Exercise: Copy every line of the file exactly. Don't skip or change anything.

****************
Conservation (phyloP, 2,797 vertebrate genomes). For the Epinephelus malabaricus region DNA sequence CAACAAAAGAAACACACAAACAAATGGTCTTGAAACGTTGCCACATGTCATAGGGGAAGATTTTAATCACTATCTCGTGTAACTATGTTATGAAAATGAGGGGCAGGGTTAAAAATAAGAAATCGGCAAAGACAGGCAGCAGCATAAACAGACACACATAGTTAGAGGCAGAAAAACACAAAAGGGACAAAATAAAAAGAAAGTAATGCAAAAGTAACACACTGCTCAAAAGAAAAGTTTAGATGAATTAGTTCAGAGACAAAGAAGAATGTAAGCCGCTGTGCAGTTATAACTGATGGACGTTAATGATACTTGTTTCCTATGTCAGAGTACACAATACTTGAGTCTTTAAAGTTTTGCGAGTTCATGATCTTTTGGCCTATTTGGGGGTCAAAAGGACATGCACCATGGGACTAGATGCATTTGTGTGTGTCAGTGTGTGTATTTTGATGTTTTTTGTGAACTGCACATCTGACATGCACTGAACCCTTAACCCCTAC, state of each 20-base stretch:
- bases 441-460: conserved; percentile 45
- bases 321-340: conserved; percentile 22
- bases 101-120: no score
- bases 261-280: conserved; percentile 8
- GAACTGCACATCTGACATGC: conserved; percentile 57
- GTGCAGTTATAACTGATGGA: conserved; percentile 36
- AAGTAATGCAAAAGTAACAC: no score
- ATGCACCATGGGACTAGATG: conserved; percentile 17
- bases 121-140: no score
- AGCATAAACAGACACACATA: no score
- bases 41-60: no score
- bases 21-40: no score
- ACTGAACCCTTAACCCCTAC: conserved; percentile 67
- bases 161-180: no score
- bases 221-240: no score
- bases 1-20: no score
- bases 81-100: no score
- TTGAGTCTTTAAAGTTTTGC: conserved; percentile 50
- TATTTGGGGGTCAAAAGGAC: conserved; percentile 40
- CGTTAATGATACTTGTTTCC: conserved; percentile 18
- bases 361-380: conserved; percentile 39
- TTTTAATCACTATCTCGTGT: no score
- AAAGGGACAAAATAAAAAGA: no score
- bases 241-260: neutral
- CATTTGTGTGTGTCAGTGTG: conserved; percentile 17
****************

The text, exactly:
Conservation (phyloP, 2,797 vertebrate genomes). For the Epinephelus malabaricus region DNA sequence CAACAAAAGAAACACACAAACAAATGGTCTTGAAACGTTGCCACATGTCATAGGGGAAGATTTTAATCACTATCTCGTGTAACTATGTTATGAAAATGAGGGGCAGGGTTAAAAATAAGAAATCGGCAAAGACAGGCAGCAGCATAAACAGACACACATAGTTAGAGGCAGAAAAACACAAAAGGGACAAAATAAAAAGAAAGTAATGCAAAAGTAACACACTGCTCAAAAGAAAAGTTTAGATGAATTAGTTCAGAGACAAAGAAGAATGTAAGCCGCTGTGCAGTTATAACTGATGGACGTTAATGATACTTGTTTCCTATGTCAGAGTACACAATACTTGAGTCTTTAAAGTTTTGCGAGTTCATGATCTTTTGGCCTATTTGGGGGTCAAAAGGACATGCACCATGGGACTAGATGCATTTGTGTGTGTCAGTGTGTGTATTTTGATGTTTTTTGTGAACTGCACATCTGACATGCACTGAACCCTTAACCCCTAC, state of each 20-base stretch:
- bases 441-460: conserved; percentile 45
- bases 321-340: conserved; percentile 22
- bases 101-120: no score
- bases 261-280: conserved; percentile 8
- GAACTGCACATCTGACATGC: conserved; percentile 57
- GTGCAGTTATAACTGATGGA: conserved; percentile 36
- AAGTAATGCAAAAGTAACAC: no score
- ATGCACCATGGGACTAGATG: conserved; percentile 17
- bases 121-140: no score
- AGCATAAACAGACACACATA: no score
- bases 41-60: no score
- bases 21-40: no score
- ACTGAACCCTTAACCCCTAC: conserved; percentile 67
- bases 161-180: no score
- bases 221-240: no score
- bases 1-20: no score
- bases 81-100: no score
- TTGAGTCTTTAAAGTTTTGC: conserved; percentile 50
- TATTTGGGGGTCAAAAGGAC: conserved; percentile 40
- CGTTAATGATACTTGTTTCC: conserved; percentile 18
- bases 361-380: conserved; percentile 39
- TTTTAATCACTATCTCGTGT: no score
- AAAGGGACAAAATAAAAAGA: no score
- bases 241-260: neutral
- CATTTGTGTGTGTCAGTGTG: conserved; percentile 17